Health & Safety

June 29, 2012

Severing the chain reactions that can lead to suicide

By Senior Airman Jack Sanders
99th Air Base Wing Public Affairs

NELLIS AIR FORCE BASE, Nev. — Those last few words of the argument ring in your head as you pour another drink. Checking Facebook makes everything worse, and the more you drink the worse your thoughts become – and the worse your judgment about the situation gets.

Eventually, the growing voice inside your head telling you to end it all becomes impossible to ignore. The chain reaction of events has overwhelmed your ability to cope. A potentially deadly crossroads looms among thoughts of suicide.

“Most suicides come as a chain reaction or a stacking effect of different stress factors, with relationships, finance, legal and alcohol as the top factors,” said Capt. Jose Ortega 99th Mental Health Squadron, Alcohol Drug Abuse Prevention chief, Resiliency Officer in Charge and Traumatic Stress Response Team chief.

Stacking stressors result in a domino effect. Each event crashes into another, increasing the damage until it can no longer be tolerated.

These life events weigh heavily on the daily thought process — a warning sign that things are beyond one’s ability to keep them in control. Without assistance and deliberate, healthy methods of coping, they increasingly impact work, health, relationships and every facet of life until they are totally overwhelming.

“Fighting to keep the balance of military issues in life is difficult,” Ortega said. “It’s like looking at a puzzle with a lot of missing pieces, and not realizing you can’t put it all together on your own. You have to balance work with relationships, deployments and many other factors, and it’s hard to keep it all balanced. When the balances is lost or the buildup of stressors becomes too much, that’s when people enter a dangerous world.”

The problem is on the rise and suicides at Nellis have increased.  Fortunately, prevention is possible. Help is available, both for the individual and for those who could be in the position to help others.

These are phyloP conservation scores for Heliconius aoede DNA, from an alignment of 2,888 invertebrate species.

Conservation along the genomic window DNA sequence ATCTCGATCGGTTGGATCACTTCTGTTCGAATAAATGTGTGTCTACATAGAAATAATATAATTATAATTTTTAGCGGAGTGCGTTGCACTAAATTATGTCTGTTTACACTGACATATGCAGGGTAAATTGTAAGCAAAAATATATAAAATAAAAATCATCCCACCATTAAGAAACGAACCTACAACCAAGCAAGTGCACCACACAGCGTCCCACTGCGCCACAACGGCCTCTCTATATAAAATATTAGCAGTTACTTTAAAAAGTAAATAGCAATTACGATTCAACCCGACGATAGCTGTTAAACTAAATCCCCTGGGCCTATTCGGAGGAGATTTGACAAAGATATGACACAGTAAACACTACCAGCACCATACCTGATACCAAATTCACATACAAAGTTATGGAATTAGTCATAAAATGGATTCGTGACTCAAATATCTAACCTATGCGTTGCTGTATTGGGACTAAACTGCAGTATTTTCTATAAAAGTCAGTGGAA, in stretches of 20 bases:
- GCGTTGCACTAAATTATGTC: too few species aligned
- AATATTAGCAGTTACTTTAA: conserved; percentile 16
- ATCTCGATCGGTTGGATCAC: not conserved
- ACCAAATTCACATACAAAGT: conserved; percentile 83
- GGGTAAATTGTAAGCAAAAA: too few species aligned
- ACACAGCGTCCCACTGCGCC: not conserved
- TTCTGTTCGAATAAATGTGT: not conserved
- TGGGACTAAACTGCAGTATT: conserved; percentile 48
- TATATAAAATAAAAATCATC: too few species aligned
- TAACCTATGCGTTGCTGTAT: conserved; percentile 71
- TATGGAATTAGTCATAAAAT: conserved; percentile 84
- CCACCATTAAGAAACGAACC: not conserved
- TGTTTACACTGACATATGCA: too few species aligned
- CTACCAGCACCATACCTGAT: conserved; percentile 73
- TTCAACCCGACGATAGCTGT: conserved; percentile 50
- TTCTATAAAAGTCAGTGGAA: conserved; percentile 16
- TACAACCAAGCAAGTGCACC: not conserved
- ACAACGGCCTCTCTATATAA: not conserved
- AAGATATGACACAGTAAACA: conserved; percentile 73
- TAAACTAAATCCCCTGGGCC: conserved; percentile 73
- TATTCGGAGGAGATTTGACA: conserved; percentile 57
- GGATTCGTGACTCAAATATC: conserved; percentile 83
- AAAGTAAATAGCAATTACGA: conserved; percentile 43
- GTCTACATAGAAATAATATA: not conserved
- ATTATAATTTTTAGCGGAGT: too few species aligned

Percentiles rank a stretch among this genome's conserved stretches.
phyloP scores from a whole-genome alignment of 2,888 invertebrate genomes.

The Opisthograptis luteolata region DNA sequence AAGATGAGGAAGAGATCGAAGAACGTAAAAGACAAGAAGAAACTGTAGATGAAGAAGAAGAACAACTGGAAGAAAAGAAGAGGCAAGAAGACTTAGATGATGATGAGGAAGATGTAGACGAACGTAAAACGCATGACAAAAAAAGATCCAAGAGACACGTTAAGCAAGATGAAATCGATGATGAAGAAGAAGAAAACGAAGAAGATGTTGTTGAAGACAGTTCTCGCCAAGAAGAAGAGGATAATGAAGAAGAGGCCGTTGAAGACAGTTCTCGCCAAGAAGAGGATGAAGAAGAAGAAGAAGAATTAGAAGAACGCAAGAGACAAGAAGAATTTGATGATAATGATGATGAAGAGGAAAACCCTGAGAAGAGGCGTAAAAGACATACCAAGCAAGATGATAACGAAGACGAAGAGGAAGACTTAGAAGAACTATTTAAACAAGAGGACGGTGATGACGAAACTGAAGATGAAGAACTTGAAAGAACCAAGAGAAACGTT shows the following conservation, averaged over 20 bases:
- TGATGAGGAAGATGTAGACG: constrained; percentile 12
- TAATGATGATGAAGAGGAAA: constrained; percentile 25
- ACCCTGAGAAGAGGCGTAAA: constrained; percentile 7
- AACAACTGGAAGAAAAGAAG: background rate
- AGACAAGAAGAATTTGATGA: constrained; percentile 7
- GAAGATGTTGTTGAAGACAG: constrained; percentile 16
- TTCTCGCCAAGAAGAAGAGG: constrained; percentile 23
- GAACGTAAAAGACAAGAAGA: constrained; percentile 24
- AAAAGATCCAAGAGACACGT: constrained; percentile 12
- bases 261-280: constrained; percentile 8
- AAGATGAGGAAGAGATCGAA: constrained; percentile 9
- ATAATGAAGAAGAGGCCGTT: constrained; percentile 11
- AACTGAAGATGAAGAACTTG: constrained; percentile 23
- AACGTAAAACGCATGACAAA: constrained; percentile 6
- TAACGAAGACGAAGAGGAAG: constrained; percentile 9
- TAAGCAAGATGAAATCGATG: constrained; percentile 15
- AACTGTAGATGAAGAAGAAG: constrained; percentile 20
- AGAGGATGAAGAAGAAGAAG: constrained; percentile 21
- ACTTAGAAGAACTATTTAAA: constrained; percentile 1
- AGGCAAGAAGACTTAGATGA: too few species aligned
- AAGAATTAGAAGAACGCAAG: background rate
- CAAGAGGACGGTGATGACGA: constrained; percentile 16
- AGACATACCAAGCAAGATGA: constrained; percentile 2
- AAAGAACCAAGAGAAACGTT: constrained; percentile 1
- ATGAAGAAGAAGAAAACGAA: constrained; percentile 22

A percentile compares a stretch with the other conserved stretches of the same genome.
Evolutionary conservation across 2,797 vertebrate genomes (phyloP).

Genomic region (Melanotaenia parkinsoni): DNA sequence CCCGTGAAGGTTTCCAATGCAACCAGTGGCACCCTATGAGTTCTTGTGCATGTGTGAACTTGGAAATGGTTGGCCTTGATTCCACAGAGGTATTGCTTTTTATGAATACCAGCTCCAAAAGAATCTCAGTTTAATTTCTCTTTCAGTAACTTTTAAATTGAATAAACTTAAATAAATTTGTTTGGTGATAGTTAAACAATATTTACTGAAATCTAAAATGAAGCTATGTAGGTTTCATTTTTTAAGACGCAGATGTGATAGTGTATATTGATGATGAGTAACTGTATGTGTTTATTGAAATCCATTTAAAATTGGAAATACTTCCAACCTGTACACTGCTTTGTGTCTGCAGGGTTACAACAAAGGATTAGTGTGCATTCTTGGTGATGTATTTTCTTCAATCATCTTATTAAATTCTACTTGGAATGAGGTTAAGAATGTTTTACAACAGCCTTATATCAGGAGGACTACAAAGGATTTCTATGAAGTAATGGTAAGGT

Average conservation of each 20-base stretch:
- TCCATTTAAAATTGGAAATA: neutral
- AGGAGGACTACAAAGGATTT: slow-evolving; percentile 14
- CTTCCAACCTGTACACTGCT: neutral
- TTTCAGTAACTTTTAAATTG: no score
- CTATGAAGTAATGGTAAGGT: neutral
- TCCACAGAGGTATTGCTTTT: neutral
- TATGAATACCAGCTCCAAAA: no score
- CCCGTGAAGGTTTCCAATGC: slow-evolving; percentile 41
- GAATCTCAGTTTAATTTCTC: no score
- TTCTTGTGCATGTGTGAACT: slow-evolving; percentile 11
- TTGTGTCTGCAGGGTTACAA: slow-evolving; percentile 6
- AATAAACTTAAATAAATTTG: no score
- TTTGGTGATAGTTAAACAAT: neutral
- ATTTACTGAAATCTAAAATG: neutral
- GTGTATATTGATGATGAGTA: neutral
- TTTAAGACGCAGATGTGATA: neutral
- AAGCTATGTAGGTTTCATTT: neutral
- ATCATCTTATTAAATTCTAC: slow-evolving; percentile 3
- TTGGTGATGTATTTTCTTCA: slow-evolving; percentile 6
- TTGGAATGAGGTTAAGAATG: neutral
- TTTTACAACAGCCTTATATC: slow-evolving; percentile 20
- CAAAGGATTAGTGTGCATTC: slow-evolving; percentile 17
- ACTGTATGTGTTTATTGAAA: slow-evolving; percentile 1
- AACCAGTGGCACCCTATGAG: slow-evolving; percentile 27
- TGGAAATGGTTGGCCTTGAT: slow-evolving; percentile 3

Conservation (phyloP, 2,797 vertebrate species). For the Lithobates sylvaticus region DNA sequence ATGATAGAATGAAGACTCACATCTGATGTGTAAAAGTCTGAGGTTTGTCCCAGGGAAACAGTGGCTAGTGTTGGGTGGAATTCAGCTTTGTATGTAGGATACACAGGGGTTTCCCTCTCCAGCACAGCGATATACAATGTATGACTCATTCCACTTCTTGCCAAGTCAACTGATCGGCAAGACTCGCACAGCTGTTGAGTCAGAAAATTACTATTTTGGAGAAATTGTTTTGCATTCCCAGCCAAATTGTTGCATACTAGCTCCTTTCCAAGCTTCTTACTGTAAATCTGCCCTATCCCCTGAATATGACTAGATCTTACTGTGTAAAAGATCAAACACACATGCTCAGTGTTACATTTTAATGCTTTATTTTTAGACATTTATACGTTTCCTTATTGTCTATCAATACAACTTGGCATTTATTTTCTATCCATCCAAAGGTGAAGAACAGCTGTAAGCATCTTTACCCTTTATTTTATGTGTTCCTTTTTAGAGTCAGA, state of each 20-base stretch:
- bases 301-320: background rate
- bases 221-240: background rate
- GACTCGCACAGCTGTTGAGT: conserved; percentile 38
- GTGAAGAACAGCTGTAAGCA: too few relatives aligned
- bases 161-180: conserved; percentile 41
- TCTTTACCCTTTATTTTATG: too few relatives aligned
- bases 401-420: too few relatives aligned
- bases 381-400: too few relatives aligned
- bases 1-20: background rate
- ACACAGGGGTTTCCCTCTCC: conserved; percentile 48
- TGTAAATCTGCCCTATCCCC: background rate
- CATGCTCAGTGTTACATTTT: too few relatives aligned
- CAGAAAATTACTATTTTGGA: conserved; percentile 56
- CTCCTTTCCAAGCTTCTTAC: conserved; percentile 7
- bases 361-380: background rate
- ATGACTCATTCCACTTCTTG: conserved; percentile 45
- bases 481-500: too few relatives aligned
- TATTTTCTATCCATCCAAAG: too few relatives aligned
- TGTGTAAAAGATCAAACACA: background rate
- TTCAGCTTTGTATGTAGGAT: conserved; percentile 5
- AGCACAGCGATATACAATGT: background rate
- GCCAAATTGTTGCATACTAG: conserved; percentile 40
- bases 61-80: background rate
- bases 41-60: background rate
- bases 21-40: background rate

“Resiliency is our best weapon, and the more we train the better we’ll become at preventing these incidents,” Ortega said.

Recognizing the danger is a key component of helping to prevent injury. The first line of defense against this threat is the first line supervisor.

“Front line supervisors can make a difference and see distress before most others would,” Ortega said. “We offer a class for supervisors, but I’d recommend supervisors take the time to attend all the classes we offer. The more they know about the subjects the easier it will be to catch.”

The Mental Health flight offers classes for both Nellis and Creech. Classes offered include, but are not limited to, anger management, healthy thinking and couples counseling.

“Most people tend to push stressful thoughts aside or ignore them thinking they can deal with it one day at a time and it’ll go away, but it won’t,” Ortega said.  “They’d rather deal with issues themselves than put the burden on anyone else. They may think it is weak or be afraid of consequences or just think they really can handle it — when they can’t. They’d rather take on the burden themselves, for their families or job’s sake.

“You are never alone,” Ortega said. “You aren’t as helpless as you may feel, and we are always here to help. Talk with someone. I’m always open to do one-on-ones myself.”

Good resiliency references for Airmen and supervisors are at hand. Visit the Bounce site at or the Air Force suicide prevention website at

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